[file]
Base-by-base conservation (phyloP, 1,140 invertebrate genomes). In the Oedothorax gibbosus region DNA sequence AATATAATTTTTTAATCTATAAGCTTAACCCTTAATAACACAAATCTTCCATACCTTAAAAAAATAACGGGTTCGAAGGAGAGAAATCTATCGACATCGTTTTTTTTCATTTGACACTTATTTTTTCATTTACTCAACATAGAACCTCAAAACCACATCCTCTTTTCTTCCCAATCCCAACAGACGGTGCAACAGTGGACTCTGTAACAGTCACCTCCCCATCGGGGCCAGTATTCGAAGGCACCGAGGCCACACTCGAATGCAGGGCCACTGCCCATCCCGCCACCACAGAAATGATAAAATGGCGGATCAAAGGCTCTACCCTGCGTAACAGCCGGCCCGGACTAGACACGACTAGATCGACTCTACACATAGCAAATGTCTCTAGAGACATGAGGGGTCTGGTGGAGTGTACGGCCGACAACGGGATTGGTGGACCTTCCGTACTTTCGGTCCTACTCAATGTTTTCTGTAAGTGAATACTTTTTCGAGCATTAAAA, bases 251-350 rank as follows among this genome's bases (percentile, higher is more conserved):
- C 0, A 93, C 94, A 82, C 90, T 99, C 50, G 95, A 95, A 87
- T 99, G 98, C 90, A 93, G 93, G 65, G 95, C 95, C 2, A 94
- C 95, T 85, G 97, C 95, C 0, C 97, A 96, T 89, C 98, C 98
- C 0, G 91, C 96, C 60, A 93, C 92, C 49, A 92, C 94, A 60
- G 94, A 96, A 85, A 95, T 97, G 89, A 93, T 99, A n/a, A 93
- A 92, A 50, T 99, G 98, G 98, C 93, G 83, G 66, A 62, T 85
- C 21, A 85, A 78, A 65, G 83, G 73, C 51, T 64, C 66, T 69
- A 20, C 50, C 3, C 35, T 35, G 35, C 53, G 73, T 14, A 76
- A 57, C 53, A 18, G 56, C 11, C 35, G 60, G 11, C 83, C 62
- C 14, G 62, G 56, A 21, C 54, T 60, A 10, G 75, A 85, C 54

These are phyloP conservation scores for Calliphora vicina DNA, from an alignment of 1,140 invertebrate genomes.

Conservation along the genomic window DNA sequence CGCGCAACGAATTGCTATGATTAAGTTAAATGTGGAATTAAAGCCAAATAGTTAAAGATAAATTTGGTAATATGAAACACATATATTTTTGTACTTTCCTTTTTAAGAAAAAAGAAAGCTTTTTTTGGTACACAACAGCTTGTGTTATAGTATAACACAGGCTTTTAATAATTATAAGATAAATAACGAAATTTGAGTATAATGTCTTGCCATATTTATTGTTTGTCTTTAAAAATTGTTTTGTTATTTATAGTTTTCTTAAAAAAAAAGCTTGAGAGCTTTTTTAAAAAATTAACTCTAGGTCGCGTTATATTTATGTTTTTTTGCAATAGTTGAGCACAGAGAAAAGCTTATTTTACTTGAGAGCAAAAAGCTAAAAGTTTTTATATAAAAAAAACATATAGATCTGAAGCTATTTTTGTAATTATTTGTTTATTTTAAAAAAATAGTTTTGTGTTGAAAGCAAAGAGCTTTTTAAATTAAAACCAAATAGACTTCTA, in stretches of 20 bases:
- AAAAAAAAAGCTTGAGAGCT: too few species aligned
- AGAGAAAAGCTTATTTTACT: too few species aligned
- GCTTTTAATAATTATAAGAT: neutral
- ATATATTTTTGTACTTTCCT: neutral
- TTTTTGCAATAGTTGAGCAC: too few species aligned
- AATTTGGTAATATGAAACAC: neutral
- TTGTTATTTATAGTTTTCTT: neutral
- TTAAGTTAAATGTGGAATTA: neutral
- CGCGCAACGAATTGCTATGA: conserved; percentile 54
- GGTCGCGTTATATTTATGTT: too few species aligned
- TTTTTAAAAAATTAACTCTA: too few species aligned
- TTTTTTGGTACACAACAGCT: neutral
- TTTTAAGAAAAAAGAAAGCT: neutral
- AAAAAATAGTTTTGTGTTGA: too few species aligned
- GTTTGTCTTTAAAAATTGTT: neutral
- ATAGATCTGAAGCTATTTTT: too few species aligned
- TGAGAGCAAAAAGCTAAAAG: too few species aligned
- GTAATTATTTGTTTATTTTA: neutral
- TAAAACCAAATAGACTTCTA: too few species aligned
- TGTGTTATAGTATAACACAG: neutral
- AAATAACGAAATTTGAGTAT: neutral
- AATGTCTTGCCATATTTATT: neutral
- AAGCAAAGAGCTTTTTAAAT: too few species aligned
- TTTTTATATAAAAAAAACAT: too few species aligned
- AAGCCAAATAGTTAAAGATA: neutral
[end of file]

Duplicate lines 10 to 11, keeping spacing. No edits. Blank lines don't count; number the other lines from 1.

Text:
- A 57, C 53, A 18, G 56, C 11, C 35, G 60, G 11, C 83, C 62
- C 14, G 62, G 56, A 21, C 54, T 60, A 10, G 75, A 85, C 54